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A Case For Teaching Peace to Elementary Students


The trickle of headlines of rising needs for mental healthcare is getting heavier. The news would have you believe that students in schools are very afraid, especially after the Paris attacks last week. The diversity of some communities is being reflected in a growing divide in our schools.

Kids are said to be at risk of growing anxiety and stress at school. Many lack resilience as per the media.

The need for emotional competency cannot be denied. But our public system has tried to tackle this issue by hiring guidance counselors in elementary schools to aid teachers and administrators in ‘social learning’.

The process of social learning is meant to help a child at school be more at peace. To understand the feelings of others and be more aware of their actions. Kids, according to the experts need to be taught how to cope with the emotional stress of growing up if they are to ever do well academically.

Students are taught how to deal with the embarrassment of speaking in public or the angry remarks their parents make. The classes are meant to help them cope with loneliness and depression.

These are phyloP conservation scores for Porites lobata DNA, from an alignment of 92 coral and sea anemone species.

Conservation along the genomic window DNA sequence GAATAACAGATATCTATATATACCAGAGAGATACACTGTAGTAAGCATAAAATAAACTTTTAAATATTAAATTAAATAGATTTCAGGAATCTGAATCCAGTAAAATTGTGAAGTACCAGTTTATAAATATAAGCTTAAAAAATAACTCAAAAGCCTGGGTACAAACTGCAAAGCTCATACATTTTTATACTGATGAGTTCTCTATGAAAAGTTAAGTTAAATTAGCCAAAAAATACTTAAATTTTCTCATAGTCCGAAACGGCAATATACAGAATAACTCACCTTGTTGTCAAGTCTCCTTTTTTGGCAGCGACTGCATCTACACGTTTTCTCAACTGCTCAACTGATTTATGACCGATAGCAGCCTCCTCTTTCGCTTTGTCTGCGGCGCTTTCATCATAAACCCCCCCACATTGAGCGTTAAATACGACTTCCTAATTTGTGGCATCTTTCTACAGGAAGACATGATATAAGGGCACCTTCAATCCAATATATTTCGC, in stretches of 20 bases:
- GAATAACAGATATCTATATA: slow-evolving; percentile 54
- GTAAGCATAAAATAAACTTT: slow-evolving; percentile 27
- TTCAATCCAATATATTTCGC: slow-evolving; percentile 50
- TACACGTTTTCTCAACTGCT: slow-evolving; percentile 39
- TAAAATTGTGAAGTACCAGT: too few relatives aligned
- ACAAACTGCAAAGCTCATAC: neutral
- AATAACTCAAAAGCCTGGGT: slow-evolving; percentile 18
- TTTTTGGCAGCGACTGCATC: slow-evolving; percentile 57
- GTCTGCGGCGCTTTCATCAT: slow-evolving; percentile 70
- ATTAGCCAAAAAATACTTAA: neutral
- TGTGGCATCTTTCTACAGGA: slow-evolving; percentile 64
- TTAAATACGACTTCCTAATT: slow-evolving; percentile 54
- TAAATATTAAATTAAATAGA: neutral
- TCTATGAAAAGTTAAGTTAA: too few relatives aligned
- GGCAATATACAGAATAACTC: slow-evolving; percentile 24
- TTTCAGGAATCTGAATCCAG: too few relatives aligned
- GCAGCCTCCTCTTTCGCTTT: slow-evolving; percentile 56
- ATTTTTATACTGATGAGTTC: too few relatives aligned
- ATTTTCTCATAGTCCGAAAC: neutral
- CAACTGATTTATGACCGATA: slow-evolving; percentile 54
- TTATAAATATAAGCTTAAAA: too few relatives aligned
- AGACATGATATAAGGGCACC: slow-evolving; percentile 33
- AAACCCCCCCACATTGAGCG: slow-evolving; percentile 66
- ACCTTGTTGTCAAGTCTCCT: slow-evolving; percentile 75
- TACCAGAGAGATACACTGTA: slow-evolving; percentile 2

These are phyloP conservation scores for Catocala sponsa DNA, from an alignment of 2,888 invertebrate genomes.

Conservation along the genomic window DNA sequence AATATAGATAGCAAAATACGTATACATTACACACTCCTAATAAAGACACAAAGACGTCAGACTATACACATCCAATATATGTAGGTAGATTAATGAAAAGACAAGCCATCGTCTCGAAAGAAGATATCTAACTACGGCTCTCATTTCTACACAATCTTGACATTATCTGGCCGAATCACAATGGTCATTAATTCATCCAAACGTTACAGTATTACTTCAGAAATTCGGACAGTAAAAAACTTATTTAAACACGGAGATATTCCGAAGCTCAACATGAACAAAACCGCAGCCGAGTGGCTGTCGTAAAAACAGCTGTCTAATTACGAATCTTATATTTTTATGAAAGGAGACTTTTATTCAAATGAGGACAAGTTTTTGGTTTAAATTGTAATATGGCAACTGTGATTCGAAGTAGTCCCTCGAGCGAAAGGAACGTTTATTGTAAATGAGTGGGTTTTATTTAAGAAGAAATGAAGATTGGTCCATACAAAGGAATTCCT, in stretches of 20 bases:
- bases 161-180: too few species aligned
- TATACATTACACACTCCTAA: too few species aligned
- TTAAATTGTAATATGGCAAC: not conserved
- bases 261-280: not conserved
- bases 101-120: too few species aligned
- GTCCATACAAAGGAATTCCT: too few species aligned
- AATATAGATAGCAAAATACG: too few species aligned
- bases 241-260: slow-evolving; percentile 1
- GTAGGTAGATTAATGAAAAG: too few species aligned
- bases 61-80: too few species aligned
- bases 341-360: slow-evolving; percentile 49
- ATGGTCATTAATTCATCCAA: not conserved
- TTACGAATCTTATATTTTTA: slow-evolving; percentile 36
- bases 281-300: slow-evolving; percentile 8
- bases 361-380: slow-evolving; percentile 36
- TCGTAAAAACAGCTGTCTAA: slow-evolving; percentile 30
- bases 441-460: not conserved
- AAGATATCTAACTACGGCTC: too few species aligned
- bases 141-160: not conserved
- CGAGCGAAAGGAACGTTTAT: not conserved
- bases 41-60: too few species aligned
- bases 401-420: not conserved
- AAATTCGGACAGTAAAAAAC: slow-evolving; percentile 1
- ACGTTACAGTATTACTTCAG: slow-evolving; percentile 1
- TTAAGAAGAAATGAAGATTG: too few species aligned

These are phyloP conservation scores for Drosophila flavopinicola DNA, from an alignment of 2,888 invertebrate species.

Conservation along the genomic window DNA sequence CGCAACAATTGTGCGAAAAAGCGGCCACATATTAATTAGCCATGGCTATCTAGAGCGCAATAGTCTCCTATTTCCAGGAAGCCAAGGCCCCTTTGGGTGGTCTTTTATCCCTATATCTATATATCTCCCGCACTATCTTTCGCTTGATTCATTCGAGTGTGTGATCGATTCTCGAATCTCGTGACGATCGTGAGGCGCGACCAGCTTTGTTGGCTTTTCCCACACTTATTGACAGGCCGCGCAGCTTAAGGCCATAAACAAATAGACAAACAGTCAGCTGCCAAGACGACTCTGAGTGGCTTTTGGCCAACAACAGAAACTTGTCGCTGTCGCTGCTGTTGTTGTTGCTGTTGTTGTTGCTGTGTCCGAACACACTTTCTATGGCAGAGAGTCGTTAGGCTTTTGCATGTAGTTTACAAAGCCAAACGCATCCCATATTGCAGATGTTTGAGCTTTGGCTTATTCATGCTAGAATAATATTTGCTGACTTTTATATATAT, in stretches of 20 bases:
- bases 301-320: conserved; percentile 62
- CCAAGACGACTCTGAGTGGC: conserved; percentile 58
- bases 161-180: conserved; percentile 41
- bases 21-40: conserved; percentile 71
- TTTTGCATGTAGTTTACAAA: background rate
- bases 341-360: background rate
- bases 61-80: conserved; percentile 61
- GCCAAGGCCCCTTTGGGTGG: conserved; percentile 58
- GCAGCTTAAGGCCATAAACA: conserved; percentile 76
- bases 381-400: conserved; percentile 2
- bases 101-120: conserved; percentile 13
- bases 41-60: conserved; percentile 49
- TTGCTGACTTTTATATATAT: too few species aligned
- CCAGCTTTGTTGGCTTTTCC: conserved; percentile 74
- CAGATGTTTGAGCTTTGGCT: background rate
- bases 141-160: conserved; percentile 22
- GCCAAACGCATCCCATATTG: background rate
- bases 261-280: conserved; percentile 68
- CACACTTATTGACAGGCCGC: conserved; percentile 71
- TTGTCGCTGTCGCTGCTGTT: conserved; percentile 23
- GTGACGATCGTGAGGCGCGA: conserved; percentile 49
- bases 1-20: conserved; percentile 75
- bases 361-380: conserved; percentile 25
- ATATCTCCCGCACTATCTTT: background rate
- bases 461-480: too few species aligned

A Case For Teaching Peace to Elementary Students

The issue, it seems, is not about what the kids are going through or the problems they face, but how well they can solve it. The ability to face adversity and rise above it is seen as a sign of emotional intelligence that can lead to healthy human development.

As the country grapples with issues about security and widespread violence, the next generation must be trained to handle the stress and rise above it. When President Obama denounced the mass shootings, he was dismayed at the fact that these shooting were becoming a sort of ‘norm’.

A thorough character education in schools is expected to help students even out the extreme responses to positive and negative events in their lives. They are taught to slow down and think about consequences of their actions. Teachers are equipped to help foster empathy and social cohesion in the classroom.

Studies have shown that teaching such emotional and social skills help students with better outcomes in their lives after they leave school and pursue their respective careers. Besides this, academic performance was also noticeably up in students who had received such training as against those who had not. It also showed that school students who rated highly for sharing and cooperation in kindergarten were less likely to receive public assistance in adulthood and less likely to end up in the juvenile detention system.